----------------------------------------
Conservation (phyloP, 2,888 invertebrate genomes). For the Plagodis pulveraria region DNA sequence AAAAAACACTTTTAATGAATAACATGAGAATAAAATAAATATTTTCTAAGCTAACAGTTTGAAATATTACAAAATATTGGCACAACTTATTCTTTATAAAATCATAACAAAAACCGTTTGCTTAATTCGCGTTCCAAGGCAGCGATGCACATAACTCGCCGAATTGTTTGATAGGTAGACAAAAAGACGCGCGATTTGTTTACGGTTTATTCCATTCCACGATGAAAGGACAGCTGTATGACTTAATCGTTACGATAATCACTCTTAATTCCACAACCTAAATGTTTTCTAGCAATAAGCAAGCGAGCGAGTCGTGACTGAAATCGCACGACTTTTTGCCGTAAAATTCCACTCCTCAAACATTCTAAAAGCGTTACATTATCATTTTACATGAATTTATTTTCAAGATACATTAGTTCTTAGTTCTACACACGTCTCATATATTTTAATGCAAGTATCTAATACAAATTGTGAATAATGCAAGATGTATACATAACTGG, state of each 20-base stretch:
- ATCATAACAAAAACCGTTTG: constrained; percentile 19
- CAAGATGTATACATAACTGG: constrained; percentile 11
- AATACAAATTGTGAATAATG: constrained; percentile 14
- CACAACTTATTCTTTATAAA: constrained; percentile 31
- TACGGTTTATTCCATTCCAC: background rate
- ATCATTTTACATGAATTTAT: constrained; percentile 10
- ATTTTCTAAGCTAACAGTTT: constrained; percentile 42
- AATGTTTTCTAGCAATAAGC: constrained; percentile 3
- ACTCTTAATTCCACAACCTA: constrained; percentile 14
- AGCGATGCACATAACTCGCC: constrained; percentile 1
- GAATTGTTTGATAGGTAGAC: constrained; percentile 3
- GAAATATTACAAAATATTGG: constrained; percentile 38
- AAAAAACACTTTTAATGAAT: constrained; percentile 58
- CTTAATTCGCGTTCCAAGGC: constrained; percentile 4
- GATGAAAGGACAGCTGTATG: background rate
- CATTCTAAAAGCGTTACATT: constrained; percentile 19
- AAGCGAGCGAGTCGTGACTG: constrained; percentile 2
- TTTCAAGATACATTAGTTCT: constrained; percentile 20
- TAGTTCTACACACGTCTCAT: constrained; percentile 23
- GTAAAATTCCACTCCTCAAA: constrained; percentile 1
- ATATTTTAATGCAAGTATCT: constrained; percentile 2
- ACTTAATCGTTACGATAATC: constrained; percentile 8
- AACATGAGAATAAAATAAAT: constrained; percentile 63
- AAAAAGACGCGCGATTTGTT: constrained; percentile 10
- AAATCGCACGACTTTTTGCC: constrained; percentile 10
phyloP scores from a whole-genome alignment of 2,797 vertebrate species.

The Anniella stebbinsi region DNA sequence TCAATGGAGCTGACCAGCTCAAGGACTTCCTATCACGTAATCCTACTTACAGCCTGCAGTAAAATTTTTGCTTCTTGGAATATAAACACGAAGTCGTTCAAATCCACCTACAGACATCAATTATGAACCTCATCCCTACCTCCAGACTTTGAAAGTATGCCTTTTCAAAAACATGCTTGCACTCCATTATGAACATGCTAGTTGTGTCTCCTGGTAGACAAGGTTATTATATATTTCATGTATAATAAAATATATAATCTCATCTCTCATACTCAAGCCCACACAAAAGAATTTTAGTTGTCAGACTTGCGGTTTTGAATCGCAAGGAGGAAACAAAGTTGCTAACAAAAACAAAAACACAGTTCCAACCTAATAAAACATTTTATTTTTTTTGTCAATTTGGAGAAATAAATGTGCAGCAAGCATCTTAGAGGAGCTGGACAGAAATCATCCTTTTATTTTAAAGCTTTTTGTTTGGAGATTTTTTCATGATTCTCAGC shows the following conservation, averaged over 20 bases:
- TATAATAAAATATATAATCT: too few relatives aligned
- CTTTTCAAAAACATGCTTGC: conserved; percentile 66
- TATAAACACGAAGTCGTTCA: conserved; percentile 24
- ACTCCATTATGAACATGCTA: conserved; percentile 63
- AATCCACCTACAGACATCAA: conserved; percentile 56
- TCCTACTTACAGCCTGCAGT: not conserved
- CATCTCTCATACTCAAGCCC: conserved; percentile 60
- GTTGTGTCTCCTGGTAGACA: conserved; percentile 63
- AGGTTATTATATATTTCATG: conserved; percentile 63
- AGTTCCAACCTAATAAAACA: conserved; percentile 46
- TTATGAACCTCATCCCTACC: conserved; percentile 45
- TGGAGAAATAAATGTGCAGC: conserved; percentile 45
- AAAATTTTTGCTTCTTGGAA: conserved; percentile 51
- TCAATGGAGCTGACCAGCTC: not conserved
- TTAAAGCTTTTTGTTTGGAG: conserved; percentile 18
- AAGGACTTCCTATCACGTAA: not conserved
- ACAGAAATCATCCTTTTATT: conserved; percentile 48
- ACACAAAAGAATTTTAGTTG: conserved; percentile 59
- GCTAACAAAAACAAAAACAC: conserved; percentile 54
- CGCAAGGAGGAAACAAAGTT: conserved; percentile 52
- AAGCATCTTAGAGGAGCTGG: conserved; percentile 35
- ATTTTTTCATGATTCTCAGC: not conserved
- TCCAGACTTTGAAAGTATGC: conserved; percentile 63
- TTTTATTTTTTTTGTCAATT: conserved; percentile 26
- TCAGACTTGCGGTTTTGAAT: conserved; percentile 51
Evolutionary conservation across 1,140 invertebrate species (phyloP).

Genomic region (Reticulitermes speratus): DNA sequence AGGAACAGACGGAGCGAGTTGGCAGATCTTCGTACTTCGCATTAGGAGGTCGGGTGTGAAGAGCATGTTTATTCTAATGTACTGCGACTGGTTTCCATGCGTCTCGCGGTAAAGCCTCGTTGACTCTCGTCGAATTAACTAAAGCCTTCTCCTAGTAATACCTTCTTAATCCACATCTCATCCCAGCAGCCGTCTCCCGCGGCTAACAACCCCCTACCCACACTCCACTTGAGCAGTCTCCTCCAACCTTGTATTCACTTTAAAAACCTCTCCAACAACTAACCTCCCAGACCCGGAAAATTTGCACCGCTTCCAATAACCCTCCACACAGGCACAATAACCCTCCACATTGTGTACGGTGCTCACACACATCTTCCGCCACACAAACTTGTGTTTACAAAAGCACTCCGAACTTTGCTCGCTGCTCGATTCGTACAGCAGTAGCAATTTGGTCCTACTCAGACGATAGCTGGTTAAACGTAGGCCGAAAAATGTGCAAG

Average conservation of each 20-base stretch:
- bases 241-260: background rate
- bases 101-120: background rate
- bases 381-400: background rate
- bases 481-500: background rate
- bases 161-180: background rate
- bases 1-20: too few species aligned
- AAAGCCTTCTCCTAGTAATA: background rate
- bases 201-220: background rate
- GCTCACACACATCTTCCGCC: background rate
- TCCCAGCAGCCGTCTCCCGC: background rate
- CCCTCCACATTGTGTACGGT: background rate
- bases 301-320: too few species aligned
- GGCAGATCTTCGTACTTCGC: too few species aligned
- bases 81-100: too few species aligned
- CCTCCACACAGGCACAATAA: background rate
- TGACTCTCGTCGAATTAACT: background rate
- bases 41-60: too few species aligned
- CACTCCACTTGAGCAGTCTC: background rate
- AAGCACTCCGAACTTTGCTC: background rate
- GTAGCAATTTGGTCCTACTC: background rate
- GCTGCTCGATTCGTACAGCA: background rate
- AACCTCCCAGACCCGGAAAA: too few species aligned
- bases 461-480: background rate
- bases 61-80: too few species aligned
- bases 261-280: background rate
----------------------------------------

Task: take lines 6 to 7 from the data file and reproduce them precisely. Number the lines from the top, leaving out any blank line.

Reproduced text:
- TACGGTTTATTCCATTCCAC: background rate
- ATCATTTTACATGAATTTAT: constrained; percentile 10